The committee members also sent a note to Dyer, who, ironically, is the sister of Charlotte Ivancic, House Speaker John Boehner’s health policy director. The House notes that a StemExpress brochure “contains an endorsement from Planned Parenthood, and a flyer from StemExpress aimed at clinics providing fetal tissue,” which states these clinics would be “contributing to the fiscal growth of’ their clinics.”
In their letters, the committee members remind the companies that “under the NIH Revitalization Act of 1993, it is “‘unlawful for any person to knowingly acquire, receive, or otherwise transfer any human fetal tissue for valuable consideration if the transfer affects interstate commerce.’”
In late July, 135 House Republicans, led by Blackburn, sent a formal request as well to U.S. Attorney General Loretta Lynch, demanding an immediate investigation by the Department of Justice (DOJ) into Planned Parenthood’s practices of harvesting aborted baby body parts for potential sale to biomedical companies.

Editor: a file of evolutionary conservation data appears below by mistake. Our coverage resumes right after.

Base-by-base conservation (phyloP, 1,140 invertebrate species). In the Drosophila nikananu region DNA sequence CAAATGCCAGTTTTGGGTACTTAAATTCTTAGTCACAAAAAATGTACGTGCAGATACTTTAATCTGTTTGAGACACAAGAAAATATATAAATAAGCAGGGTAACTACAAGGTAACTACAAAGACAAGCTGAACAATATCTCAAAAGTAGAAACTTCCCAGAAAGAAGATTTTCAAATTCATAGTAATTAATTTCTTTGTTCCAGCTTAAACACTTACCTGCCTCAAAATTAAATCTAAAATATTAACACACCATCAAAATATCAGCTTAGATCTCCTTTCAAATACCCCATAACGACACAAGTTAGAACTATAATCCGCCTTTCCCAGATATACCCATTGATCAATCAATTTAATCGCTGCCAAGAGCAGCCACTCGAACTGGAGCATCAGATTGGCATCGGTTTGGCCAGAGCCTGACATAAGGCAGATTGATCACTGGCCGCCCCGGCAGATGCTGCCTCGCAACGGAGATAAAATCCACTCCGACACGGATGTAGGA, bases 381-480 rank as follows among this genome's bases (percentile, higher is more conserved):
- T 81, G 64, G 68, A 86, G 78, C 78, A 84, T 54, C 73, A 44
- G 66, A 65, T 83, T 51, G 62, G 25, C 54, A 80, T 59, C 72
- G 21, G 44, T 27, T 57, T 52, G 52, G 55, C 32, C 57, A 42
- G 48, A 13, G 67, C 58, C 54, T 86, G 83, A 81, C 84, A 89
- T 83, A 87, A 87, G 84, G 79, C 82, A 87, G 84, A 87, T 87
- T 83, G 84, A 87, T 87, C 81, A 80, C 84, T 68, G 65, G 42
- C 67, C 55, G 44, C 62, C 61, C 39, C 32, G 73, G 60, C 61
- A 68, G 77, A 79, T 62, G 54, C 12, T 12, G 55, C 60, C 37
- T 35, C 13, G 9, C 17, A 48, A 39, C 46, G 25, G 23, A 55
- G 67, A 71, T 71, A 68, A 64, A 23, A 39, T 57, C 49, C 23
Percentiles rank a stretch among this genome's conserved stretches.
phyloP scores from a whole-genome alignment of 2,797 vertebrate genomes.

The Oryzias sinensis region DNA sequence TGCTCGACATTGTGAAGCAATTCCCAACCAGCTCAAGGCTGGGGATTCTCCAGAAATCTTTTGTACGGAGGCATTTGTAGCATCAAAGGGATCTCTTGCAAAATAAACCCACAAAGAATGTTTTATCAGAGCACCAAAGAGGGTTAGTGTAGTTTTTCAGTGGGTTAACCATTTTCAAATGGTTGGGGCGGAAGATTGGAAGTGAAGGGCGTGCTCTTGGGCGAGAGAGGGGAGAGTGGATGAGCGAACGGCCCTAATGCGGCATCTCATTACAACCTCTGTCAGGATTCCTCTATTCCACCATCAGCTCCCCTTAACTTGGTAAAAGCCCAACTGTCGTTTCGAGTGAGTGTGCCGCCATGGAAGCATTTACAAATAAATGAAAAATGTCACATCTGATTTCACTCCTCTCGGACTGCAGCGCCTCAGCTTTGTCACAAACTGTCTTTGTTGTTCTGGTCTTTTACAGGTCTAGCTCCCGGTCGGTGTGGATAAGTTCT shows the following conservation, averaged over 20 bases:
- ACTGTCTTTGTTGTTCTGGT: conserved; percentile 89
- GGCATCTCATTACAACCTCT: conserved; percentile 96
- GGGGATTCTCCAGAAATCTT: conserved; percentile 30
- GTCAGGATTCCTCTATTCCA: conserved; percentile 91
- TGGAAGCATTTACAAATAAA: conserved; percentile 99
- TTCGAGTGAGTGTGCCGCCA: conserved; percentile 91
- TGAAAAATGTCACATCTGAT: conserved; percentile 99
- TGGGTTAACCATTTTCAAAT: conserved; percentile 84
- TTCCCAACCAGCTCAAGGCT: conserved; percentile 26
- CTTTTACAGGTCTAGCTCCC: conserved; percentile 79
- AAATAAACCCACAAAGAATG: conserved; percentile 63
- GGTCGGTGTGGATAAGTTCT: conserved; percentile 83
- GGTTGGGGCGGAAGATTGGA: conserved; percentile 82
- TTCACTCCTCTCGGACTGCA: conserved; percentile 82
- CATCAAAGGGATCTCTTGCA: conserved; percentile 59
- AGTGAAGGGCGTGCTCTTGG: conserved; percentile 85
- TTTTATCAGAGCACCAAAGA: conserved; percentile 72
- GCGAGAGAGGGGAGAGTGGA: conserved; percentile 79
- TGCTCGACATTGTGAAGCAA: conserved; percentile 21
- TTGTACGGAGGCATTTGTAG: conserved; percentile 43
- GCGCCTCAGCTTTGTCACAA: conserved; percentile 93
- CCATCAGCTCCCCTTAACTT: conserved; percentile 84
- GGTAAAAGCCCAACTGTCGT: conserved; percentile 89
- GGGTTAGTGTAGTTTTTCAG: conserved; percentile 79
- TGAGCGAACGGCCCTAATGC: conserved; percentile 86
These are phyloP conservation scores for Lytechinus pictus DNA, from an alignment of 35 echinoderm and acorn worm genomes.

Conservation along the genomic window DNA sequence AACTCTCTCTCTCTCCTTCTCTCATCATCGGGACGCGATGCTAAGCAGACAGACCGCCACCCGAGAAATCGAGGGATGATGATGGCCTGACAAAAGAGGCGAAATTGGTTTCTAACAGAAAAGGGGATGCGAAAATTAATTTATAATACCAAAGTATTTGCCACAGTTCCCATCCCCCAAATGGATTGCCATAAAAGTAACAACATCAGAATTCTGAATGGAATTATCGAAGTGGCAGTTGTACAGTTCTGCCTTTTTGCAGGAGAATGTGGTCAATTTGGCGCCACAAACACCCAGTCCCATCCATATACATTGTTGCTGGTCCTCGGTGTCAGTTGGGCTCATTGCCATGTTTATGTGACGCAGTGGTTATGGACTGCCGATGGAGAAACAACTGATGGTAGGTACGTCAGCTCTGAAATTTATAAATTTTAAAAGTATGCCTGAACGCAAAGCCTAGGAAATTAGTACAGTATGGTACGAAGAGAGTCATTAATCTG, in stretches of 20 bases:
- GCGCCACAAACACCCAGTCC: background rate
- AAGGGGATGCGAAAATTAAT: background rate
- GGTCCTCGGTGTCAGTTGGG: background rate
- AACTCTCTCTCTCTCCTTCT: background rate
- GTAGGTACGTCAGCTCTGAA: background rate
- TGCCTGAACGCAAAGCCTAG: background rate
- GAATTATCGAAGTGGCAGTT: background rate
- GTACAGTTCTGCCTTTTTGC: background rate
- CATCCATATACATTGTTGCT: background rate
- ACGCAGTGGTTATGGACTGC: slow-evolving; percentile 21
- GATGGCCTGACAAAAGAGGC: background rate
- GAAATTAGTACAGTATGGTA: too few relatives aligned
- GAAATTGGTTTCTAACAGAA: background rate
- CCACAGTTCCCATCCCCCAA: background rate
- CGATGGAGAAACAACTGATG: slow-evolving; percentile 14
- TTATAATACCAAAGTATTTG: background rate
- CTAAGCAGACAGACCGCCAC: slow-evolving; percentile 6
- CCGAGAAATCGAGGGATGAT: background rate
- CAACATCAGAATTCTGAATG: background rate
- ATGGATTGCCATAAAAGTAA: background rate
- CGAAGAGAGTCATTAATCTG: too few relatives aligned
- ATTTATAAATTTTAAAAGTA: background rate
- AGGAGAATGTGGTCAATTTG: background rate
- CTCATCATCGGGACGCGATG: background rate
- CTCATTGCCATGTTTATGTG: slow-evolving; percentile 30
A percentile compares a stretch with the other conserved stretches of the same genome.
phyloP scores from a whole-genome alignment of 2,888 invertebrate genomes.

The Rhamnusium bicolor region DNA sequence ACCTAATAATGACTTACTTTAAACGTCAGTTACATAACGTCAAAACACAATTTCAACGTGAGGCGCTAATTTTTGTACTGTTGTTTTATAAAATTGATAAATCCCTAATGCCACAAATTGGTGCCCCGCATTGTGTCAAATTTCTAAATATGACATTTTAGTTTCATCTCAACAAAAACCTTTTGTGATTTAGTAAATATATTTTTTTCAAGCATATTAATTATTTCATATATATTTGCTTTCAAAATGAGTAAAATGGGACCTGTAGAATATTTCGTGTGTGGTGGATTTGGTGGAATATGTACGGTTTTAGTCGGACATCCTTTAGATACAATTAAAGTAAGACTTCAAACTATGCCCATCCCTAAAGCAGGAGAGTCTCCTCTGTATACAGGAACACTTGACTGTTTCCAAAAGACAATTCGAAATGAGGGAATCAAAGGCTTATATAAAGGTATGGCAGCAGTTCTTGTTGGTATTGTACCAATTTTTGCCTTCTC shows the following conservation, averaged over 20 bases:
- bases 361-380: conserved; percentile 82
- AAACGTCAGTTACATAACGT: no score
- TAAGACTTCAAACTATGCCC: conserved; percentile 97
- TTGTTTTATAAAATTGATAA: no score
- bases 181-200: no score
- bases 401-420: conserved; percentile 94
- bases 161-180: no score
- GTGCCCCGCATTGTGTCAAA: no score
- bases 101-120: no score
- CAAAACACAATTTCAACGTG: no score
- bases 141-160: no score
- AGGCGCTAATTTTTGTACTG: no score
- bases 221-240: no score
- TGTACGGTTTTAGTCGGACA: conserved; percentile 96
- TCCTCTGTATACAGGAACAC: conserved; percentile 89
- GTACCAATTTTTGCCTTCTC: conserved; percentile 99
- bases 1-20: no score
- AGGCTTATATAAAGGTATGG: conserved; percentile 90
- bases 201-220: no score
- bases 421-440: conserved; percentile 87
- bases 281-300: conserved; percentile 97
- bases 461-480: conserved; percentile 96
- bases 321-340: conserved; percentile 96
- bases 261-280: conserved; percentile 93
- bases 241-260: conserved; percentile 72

In a response, dated August 6, sent to Blackburn and the other signers of the letter, Peter J. Kadzik, assistant Attorney General, replied:
In your letter, you provided the Department of Justice (the Department) with a description about a video that recently surfaced in the media, and you raised concerns about whether the actions of abortion providers are consistent with federal law. You requested that the Department conduct a full investigation to determine whether violations of the Public Health Service Act have occurred, based on the video’s content.
Under the Public Health Service Act, the department can investigate complaints concerning any person who knowingly acquires, receives, or otherwise transfers any human fetal tissue for valuable consideration if the transfer affects interstate commerce. We are aware of the matter, and the Department is reviewing all information we have received on the subject. We will determine what steps, if any, to take at the appropriate time.